regions band – see region, definition #2.
register – (1) The range of pitches of a voice or instrument. See also tessitura. (2) A set of pipes of one length on an organ, responsible for a specific octave or timbre.
registered jacks – a standardized network interface specifying both the type of connector and the wiring configuaration used in telecommunications and data equipment. Most registered jacks use the modular connector, but other connector types are used. The configurations are denoted by their RJ designations. See also RJ11, RJ12, and RJ45. For a list of RJ numbers and their configurations, see Wikipedia: Registered jack.
registered trademark – see trademark.
regulated power supply – a circuit that converts ac power into dc power to supply a stable voltage to a circuit or electronic device.
reinforcement – short for phase reinforcement.
rejection filter – see bandstop filter.
rejection node – see angle of maximum rejection.
relap – to do a very fine grain sanding or polishing on a tape recorder head to restore it to good working condition after it has been worn down.
relative grid mode – an editing mode in a DAW that allows movement and alignment of clips to specific points along a grid with user-defined increments while allowing the clips to maintain an offset relative to the grid point. See also absolute grid mode.
relative measurement – the measurement of a change or difference in a quantity or in relation to another item or device. For example, the gain of an amplifier is the change in voltage from the input to output. In contract, an absolute measurement is the measurement of a quantitiy starting from zero or a known starting point. For example, the measurment of a voltage is the number of volts above zero volts, while the height of a building is the distance from street level (the starting point) to the top of the building.
relay – an electrical device that sends a current or signal in one circuit to an electromagnet to activate (open or close) another circuit.
relay station – (1) An amplifier for restoring the strength of a transmitted signal. (2) A broadcast translator.
relay transmitter – see broadcast translator.
release – (1) The amount of time it takes for a sound to go from the sustain level back to silence. The fourth of the four segments of an ADSR envelope. (2) The time it takes for the gain of a compressor to return to normal after the signal drops below the threshold. Also called release time. (3) To introduce a recording and make it available to the public for sale, such as a CD release.
release print – a copy of a film that is distributed to a movie theaters for exhibition. Sometimes called a film print.
release time – see release.
reluctance – the opposition to flow of a magnetic field.
remanence (Bd) – the amount of magnetization left behind in a ferromagnetic material after an external magnetic field is removed, measured in amperes per meter (A/m), which is equal to approximately 0.0012566 oersteds (Oe). The term remanence was once applied to magnetic recording tape, but the term has been deprecated in favor of residual flux density. Also called remanent flux or remanent magnetization. See also retentivity.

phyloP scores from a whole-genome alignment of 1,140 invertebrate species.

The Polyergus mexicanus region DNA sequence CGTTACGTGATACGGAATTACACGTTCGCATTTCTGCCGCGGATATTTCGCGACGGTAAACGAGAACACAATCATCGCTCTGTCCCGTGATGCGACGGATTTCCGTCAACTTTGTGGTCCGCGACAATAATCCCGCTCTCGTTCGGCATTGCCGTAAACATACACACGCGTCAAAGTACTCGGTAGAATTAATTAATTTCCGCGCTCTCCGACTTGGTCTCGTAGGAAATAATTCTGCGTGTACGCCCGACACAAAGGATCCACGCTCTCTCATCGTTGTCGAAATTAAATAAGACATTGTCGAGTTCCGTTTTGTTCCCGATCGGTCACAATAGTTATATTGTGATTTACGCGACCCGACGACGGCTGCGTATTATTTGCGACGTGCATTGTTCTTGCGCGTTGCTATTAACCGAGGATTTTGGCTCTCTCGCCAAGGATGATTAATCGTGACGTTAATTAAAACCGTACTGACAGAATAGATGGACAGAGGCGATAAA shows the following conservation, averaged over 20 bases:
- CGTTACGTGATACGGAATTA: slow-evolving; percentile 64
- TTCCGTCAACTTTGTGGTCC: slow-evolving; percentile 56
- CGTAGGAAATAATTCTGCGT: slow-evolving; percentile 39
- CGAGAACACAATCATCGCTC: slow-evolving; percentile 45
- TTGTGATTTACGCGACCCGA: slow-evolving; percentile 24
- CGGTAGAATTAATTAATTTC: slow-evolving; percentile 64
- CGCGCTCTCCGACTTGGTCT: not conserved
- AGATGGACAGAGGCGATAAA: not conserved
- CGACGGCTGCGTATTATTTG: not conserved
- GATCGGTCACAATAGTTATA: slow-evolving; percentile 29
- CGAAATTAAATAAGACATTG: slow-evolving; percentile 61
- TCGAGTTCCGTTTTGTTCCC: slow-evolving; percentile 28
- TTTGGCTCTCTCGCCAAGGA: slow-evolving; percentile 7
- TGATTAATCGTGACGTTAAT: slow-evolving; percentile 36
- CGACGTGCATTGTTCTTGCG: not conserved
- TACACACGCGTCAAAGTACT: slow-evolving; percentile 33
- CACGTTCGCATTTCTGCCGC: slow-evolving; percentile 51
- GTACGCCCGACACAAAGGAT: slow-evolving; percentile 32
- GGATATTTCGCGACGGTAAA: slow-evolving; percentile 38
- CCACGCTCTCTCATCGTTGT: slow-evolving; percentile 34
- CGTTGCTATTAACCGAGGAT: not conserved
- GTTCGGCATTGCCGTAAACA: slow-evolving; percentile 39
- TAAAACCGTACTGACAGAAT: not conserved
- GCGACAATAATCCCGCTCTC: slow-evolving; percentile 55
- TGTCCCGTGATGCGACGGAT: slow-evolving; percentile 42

remanent flux – see remanence.
remanent magnetization – see remanence.
REMI – REMote Integfration.
remix – (1) To mix a previously mixed song to create a variant version, sometimes adding additional tracks or samples. (2) A new version of a song that has been remixed. (3)(Rarely used) To mix or mixdown, i. e. combining several tracks into one stereo track.
remote – (1) A recording session that takes place outside the studio. See remote recording. (2) Activated without using the control panel on a device, as in remote control. (3) Controlled from a distance using a keypad, a transmitter, or other device.(4) A device used to control from a distance the operation of an appliance or machine, such as a television set or DVD player. Also called a remote control.
remote collaboration (RC) – two or more people working together on a recording project, either in real time (using remote music collaboration software) or using online file-sharing sites.
remote control (RC) – (1) The control of the operation or performance of a device from a distance, such as controlling a DAW from a smart phone. (2) A device used to control from a distance the operation of an appliance or machine, such as a television set or DVD player. Also called a remote.
remote integration(REMI) – a television production model which uses automation, remote cameras (especially PTZ cameras), and other devicess to capture sporting events and other programs at a remote location, but that is mixed and controlled in the broadcast studio.
remote music collaboration software (RMCS) – software that allows two or more people to work together on a recording project in real time. See also remote collaboration.
remote musician – see remote session player.
remote recording – (1) A recording made outside the recording studio, such as recording a live performance at a concert. Also called on-location recording. (2) Recording parts of a project in another studio, using another engineer and one or more musicians (remote musicians), often using remote collaboration or by using a file-sharing site.
remote session musician – see remote session player.